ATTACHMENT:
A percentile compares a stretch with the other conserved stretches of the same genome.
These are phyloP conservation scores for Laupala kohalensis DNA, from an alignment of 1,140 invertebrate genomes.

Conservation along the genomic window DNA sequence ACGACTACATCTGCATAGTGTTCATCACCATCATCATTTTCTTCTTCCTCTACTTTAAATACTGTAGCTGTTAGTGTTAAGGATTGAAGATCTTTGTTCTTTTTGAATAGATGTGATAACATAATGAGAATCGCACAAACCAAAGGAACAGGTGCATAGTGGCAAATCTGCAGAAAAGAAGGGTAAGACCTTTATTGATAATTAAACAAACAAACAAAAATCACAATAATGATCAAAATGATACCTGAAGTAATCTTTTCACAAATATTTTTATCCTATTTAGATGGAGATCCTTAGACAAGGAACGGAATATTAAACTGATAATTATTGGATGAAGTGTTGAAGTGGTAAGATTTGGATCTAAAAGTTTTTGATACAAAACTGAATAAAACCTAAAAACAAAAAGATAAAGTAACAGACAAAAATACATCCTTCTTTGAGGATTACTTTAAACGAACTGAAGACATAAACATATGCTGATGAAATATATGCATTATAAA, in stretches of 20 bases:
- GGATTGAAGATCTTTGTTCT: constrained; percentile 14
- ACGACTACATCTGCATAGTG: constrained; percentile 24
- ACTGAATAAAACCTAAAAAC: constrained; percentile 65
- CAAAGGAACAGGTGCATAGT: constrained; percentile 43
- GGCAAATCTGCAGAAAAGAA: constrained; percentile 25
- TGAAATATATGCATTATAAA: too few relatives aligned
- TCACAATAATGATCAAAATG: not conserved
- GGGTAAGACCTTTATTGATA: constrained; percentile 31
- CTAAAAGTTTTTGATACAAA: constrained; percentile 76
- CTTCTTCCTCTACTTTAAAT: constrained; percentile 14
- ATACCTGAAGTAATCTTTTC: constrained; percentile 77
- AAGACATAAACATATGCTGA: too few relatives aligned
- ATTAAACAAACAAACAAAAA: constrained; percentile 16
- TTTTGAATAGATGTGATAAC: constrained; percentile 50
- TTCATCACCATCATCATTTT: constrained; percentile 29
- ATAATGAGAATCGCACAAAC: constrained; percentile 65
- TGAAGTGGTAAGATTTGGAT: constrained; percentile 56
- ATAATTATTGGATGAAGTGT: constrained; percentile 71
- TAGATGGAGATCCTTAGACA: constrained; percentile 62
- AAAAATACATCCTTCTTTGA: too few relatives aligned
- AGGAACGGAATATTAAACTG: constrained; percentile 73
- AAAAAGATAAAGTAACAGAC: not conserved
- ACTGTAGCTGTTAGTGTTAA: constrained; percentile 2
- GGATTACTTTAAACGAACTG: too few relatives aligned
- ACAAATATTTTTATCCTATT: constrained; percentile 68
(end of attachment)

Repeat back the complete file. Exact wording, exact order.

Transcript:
A percentile compares a stretch with the other conserved stretches of the same genome.
These are phyloP conservation scores for Laupala kohalensis DNA, from an alignment of 1,140 invertebrate genomes.

Conservation along the genomic window DNA sequence ACGACTACATCTGCATAGTGTTCATCACCATCATCATTTTCTTCTTCCTCTACTTTAAATACTGTAGCTGTTAGTGTTAAGGATTGAAGATCTTTGTTCTTTTTGAATAGATGTGATAACATAATGAGAATCGCACAAACCAAAGGAACAGGTGCATAGTGGCAAATCTGCAGAAAAGAAGGGTAAGACCTTTATTGATAATTAAACAAACAAACAAAAATCACAATAATGATCAAAATGATACCTGAAGTAATCTTTTCACAAATATTTTTATCCTATTTAGATGGAGATCCTTAGACAAGGAACGGAATATTAAACTGATAATTATTGGATGAAGTGTTGAAGTGGTAAGATTTGGATCTAAAAGTTTTTGATACAAAACTGAATAAAACCTAAAAACAAAAAGATAAAGTAACAGACAAAAATACATCCTTCTTTGAGGATTACTTTAAACGAACTGAAGACATAAACATATGCTGATGAAATATATGCATTATAAA, in stretches of 20 bases:
- GGATTGAAGATCTTTGTTCT: constrained; percentile 14
- ACGACTACATCTGCATAGTG: constrained; percentile 24
- ACTGAATAAAACCTAAAAAC: constrained; percentile 65
- CAAAGGAACAGGTGCATAGT: constrained; percentile 43
- GGCAAATCTGCAGAAAAGAA: constrained; percentile 25
- TGAAATATATGCATTATAAA: too few relatives aligned
- TCACAATAATGATCAAAATG: not conserved
- GGGTAAGACCTTTATTGATA: constrained; percentile 31
- CTAAAAGTTTTTGATACAAA: constrained; percentile 76
- CTTCTTCCTCTACTTTAAAT: constrained; percentile 14
- ATACCTGAAGTAATCTTTTC: constrained; percentile 77
- AAGACATAAACATATGCTGA: too few relatives aligned
- ATTAAACAAACAAACAAAAA: constrained; percentile 16
- TTTTGAATAGATGTGATAAC: constrained; percentile 50
- TTCATCACCATCATCATTTT: constrained; percentile 29
- ATAATGAGAATCGCACAAAC: constrained; percentile 65
- TGAAGTGGTAAGATTTGGAT: constrained; percentile 56
- ATAATTATTGGATGAAGTGT: constrained; percentile 71
- TAGATGGAGATCCTTAGACA: constrained; percentile 62
- AAAAATACATCCTTCTTTGA: too few relatives aligned
- AGGAACGGAATATTAAACTG: constrained; percentile 73
- AAAAAGATAAAGTAACAGAC: not conserved
- ACTGTAGCTGTTAGTGTTAA: constrained; percentile 2
- GGATTACTTTAAACGAACTG: too few relatives aligned
- ACAAATATTTTTATCCTATT: constrained; percentile 68